Image provided by: University of Nebraska-Lincoln Libraries, Lincoln, NE
About The daily Nebraskan. ([Lincoln, Neb.) 1901-current | View Entire Issue (Feb. 27, 1998)
Bow Wow Wow
comes to town
By Bret Schulte
Born in a British dry cleaning shop, nur
tured in an era of yogurt and killed by drugs
and exploitation, Bow Wow Wow is an old
dog in the unforgiving music industry.
But old dogs can learn new tricks.
Bow Wow Wow lives again, this time
without the backing of a label or producer, a
situation which singer Annabella Lwin
blames for the initial breakup of the group.
Sunday, Lwin and Leigh Gorman, the
band’s original bassist, bring the rebuilt Bow
//_ Wow Wow’s top
charting hits and
’80s pop-punk atti
901 O St.
Lwin said the
success of the
American tour, now
in its ninth week, has
exceeded her expec
“The tour has
Lwin said. “People
have been very sup
American people are
Known for its native-drum-beat cover of
The Strangeloves’ “I Want Candy,” and the
sweetly subversive “C30, C60, C90, Go!” -
encouraging teens to illegally dub albums
onto tapes - Bow Wow Wow is perhaps most
famous not for its music, but for its looks.
The group helped to define music of the
’80s, blending mohawks with cheeky lyrics,
and sex with naivete. In her early teens at
the time, Lwin typically performed in trendy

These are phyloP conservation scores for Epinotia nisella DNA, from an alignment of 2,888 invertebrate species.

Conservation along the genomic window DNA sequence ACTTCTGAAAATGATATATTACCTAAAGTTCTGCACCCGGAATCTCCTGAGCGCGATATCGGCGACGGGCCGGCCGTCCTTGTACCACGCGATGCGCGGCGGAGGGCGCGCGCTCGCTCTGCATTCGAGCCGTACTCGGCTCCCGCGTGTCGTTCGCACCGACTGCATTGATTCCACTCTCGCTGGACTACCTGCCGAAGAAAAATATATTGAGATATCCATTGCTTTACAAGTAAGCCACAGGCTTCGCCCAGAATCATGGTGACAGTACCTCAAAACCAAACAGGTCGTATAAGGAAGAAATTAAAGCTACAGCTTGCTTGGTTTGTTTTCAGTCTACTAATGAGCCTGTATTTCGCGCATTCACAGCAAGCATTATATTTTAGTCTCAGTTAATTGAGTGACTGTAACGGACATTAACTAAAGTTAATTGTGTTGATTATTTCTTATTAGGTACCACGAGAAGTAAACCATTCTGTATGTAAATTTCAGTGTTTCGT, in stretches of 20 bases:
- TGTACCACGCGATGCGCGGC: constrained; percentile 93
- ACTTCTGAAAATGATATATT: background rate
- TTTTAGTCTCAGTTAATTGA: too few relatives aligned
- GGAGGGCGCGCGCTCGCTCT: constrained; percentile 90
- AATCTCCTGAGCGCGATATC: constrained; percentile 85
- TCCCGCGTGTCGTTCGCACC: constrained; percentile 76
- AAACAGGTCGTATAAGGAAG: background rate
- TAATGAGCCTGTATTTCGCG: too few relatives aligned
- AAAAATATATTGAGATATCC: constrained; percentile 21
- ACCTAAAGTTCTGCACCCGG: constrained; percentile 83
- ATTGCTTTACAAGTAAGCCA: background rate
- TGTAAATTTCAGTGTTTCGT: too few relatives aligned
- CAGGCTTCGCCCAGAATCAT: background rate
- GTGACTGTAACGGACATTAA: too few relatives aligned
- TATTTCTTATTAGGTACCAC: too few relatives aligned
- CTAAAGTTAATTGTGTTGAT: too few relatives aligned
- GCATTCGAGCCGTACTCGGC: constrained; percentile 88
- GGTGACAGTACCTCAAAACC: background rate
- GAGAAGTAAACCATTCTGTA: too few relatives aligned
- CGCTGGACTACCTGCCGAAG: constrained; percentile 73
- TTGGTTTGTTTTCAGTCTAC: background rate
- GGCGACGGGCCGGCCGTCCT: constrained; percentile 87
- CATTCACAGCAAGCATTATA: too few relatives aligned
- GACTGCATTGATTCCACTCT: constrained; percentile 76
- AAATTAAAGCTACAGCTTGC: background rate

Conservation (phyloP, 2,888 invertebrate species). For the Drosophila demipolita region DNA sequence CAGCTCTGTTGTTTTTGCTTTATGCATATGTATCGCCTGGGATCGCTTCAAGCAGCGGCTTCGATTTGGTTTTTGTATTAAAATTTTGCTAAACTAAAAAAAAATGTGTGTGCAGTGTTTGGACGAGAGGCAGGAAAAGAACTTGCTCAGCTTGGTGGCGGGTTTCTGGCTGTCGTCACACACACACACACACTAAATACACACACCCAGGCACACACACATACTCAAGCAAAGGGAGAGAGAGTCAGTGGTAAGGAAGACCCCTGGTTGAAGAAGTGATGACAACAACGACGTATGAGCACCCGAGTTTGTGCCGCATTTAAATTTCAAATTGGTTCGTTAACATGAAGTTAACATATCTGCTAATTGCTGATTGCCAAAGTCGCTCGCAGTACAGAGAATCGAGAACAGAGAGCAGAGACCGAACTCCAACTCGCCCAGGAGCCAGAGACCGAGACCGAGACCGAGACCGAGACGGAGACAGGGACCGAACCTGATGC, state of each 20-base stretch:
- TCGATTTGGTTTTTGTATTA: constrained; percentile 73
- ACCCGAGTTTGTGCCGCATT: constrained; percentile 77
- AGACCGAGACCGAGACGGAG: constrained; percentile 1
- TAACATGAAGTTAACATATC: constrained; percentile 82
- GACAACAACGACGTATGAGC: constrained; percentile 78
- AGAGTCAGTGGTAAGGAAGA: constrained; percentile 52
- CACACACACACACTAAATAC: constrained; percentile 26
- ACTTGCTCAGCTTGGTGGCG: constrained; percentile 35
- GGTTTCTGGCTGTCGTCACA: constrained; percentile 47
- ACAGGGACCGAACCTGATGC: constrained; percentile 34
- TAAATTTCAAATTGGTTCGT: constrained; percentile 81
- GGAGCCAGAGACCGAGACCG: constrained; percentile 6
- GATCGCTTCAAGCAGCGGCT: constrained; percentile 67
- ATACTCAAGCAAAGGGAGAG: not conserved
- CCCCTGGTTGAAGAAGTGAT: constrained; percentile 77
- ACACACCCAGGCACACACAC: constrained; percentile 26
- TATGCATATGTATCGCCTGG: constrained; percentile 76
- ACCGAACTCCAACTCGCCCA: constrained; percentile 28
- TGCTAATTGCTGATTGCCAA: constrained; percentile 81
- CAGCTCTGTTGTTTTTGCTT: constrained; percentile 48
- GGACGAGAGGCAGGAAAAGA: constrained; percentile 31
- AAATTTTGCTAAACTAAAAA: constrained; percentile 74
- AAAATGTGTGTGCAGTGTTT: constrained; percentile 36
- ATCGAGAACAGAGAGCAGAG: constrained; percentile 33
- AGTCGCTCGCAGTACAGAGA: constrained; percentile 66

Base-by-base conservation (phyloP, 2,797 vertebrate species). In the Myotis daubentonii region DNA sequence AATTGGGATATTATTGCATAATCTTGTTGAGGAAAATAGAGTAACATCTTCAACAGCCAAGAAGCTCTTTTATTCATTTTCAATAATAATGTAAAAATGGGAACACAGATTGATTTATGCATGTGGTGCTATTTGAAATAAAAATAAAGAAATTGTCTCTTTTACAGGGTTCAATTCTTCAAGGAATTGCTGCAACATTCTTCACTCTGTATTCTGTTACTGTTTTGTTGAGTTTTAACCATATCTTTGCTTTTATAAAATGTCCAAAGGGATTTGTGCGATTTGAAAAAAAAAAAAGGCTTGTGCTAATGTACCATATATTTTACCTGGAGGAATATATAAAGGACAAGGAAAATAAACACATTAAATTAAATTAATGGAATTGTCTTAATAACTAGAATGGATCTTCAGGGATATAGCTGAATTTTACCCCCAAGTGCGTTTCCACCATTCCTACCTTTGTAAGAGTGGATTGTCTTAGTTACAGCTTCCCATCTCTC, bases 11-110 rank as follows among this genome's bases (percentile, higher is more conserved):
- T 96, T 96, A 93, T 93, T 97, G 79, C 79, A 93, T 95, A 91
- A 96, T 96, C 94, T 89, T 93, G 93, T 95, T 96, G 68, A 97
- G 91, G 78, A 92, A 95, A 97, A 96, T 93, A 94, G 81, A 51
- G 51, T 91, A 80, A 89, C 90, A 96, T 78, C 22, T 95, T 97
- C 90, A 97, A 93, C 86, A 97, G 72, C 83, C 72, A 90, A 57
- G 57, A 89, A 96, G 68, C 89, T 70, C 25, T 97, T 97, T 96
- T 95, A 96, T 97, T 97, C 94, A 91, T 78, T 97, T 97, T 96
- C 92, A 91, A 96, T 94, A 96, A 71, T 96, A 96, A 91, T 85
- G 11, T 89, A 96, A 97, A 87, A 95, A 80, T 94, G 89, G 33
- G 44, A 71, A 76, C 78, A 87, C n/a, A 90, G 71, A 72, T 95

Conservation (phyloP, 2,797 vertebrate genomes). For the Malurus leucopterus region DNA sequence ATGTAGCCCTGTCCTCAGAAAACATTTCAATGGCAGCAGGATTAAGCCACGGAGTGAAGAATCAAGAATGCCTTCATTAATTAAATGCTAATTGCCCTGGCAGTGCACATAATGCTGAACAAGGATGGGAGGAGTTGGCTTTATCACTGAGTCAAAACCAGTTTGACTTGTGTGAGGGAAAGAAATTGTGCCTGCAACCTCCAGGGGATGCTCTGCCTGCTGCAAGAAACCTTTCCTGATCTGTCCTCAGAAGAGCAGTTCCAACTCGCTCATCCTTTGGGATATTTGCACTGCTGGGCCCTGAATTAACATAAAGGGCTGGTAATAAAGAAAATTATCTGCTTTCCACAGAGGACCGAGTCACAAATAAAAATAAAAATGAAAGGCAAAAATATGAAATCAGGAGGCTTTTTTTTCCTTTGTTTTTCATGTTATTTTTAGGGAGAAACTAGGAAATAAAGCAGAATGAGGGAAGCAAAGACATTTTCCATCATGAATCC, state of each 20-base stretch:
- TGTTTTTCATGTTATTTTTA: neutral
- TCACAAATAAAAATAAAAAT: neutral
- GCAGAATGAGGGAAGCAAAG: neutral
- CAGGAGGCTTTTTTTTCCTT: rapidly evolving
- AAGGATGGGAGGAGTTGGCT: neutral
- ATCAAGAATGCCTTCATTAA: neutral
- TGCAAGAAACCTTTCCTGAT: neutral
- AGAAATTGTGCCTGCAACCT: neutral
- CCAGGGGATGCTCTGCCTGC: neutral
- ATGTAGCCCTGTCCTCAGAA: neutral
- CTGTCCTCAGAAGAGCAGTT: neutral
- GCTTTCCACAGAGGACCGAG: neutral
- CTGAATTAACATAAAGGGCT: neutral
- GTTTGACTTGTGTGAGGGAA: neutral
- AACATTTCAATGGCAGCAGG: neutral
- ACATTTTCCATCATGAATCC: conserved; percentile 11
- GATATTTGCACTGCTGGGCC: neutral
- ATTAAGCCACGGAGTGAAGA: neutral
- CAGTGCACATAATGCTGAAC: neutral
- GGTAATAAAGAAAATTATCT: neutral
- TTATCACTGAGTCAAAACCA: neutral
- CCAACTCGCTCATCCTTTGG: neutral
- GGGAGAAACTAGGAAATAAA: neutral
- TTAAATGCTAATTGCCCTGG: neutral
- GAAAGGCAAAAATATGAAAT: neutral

lace and vinyl outfits while singing songs
charged with sexuality and innuendo.
Now 32, Lwin said she felt disgusted
about the exploitation involved in rocketing
her from a clerk at a dry cleaning shop to a
sex-kitten rock star at the age of 14.
Managed by Malcolm McLaren, the engi
neer behind the punk machine forged by the
Sex Pistols, Lwin said she was forced to
make a choice between “living a normal
life” and music.
“I chose music,” she said. “(McLaren)
wanted me to prove I was dedicated, and I
left school and my'family ... and he said
we’ll get a tutor in. Of course it didn’t hap
pen. He was only interested in making
Which is exactly what happened.
The group, comprised of a teen diva and
three former members of Adam Ant’s band,
immediately hit the charts in Europe and
then toured the United States, where the
group received a wild reception.
“We became more appreciated and
accepted over here than in England,” Lwin
said. “In England they hated it because they
wondered why we wanted to go to America.
There was a lot of cynicism.”
Her positive experience in America is
what brought the group back together this
year, she said.
Although she was kicked out of the band
without receiving any explanation, Lwin
kept in touch with bassist Gorman, the only
member of the group she still trusted.
Fourteen years after the breakup,
Gorman proposed doing another American
tour with Lwin, which she agreed to do after
Now a Buddhist, and having completed
solo projects, Lwin is glad to be back on the
road again and playing the songs that
changed her life and helped define an era.
“Come and catch a piece of history,” she
Sunday’s 19-and-over show begins at
8:30 p.m. Pablo’s Triangle and Swerve will
serve as opening acts, and tickets are $10.
Powered by Open ONI